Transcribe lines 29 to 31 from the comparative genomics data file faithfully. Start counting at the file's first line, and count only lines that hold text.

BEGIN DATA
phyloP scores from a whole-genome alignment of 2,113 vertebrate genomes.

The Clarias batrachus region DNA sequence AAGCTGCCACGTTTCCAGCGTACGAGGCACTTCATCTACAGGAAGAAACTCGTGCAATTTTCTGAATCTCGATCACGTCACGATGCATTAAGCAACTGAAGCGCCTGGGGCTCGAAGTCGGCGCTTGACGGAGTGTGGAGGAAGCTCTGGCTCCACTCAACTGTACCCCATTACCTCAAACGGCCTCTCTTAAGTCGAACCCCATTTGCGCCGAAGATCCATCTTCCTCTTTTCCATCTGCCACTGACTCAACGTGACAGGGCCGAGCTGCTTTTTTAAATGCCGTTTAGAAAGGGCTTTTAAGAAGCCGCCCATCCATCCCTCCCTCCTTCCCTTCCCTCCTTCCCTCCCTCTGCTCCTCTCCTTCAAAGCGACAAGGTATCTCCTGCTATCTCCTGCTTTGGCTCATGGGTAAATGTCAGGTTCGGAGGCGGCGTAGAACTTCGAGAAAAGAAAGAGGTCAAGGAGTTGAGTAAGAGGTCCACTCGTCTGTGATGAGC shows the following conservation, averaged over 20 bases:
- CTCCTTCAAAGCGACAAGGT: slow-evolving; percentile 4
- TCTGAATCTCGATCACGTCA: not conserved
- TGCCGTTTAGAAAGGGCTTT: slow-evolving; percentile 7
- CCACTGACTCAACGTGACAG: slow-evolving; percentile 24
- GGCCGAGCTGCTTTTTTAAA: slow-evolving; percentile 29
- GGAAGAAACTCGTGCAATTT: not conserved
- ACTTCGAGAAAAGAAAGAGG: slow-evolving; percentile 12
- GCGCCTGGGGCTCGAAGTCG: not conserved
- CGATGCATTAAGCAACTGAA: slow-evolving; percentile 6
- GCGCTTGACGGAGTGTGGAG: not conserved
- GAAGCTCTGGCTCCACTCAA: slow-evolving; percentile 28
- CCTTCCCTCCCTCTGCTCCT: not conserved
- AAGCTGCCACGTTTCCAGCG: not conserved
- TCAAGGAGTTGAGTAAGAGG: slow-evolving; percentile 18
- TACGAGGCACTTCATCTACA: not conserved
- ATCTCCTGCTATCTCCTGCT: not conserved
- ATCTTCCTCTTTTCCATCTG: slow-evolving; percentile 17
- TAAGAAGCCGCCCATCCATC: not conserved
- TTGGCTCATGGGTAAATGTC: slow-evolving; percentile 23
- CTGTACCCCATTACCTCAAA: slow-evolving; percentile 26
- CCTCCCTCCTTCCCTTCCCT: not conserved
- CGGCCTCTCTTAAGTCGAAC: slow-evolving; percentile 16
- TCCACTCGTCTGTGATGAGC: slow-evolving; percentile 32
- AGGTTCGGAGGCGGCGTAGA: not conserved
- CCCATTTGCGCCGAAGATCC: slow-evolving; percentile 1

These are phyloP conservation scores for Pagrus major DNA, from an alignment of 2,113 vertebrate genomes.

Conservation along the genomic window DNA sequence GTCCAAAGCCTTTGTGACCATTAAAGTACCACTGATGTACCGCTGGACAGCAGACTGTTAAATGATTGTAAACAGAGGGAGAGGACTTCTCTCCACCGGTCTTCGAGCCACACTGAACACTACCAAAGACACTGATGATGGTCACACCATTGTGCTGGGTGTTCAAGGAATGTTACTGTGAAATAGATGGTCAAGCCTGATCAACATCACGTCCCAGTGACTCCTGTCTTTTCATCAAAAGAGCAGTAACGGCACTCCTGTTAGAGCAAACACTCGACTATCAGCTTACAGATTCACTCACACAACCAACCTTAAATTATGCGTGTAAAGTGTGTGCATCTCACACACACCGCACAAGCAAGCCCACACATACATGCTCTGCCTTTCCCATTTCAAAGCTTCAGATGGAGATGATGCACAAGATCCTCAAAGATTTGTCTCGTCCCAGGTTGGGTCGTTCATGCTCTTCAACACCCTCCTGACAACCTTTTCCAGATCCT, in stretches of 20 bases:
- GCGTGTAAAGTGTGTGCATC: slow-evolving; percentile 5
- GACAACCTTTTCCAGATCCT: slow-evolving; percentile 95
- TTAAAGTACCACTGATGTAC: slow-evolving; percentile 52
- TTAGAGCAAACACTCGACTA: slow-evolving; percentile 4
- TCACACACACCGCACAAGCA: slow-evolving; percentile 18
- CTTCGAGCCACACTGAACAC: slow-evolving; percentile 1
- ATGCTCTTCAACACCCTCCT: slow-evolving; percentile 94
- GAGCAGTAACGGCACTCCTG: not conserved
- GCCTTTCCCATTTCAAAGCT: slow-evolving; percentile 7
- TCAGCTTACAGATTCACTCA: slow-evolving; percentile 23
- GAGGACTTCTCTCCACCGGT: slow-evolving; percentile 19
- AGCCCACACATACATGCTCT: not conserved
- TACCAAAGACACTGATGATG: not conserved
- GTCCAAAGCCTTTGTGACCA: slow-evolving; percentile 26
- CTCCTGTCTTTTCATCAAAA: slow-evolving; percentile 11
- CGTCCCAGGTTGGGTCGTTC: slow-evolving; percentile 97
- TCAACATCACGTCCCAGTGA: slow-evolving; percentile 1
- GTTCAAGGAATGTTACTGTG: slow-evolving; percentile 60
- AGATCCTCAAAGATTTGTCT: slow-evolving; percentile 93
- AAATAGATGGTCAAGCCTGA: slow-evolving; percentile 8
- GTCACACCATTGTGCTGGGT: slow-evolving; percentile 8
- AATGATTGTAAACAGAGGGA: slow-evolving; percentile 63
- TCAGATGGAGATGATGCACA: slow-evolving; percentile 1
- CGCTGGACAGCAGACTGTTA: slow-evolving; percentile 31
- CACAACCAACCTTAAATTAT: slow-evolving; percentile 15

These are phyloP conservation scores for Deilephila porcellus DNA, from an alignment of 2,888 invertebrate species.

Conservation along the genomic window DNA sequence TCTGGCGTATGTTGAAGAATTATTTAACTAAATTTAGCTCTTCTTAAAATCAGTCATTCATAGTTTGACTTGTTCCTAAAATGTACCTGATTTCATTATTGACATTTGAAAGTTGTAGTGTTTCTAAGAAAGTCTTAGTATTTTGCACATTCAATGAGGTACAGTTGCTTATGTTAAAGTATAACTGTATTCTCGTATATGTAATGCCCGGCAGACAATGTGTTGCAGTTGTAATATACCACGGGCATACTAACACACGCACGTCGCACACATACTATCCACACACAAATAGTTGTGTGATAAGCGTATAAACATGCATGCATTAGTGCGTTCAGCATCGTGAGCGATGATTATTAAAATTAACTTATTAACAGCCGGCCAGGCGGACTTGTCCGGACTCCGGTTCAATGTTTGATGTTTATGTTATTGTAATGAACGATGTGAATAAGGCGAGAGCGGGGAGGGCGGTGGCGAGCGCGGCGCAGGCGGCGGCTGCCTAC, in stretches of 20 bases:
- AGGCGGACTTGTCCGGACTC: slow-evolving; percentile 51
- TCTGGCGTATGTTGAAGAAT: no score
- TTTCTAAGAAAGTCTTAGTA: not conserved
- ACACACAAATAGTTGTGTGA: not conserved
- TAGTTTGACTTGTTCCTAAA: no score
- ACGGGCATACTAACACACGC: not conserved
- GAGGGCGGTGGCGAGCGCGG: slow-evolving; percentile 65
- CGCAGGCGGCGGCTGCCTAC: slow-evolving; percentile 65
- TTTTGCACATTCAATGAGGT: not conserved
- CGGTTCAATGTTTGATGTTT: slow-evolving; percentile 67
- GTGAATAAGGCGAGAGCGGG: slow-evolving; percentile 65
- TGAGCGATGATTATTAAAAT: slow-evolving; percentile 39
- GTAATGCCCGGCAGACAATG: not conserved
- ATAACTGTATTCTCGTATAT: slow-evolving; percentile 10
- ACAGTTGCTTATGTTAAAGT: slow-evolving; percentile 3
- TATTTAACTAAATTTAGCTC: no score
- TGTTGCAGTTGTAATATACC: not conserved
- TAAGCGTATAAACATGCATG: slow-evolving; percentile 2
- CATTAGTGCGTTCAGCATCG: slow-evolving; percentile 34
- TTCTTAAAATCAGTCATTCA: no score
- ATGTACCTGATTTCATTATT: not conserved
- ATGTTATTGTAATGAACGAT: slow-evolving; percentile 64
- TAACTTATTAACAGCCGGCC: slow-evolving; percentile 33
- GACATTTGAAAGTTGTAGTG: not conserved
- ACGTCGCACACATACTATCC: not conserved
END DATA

Conservation along the genomic window DNA sequence GTCCAAAGCCTTTGTGACCATTAAAGTACCACTGATGTACCGCTGGACAGCAGACTGTTAAATGATTGTAAACAGAGGGAGAGGACTTCTCTCCACCGGTCTTCGAGCCACACTGAACACTACCAAAGACACTGATGATGGTCACACCATTGTGCTGGGTGTTCAAGGAATGTTACTGTGAAATAGATGGTCAAGCCTGATCAACATCACGTCCCAGTGACTCCTGTCTTTTCATCAAAAGAGCAGTAACGGCACTCCTGTTAGAGCAAACACTCGACTATCAGCTTACAGATTCACTCACACAACCAACCTTAAATTATGCGTGTAAAGTGTGTGCATCTCACACACACCGCACAAGCAAGCCCACACATACATGCTCTGCCTTTCCCATTTCAAAGCTTCAGATGGAGATGATGCACAAGATCCTCAAAGATTTGTCTCGTCCCAGGTTGGGTCGTTCATGCTCTTCAACACCCTCCTGACAACCTTTTCCAGATCCT, in stretches of 20 bases:
- GCGTGTAAAGTGTGTGCATC: slow-evolving; percentile 5
- GACAACCTTTTCCAGATCCT: slow-evolving; percentile 95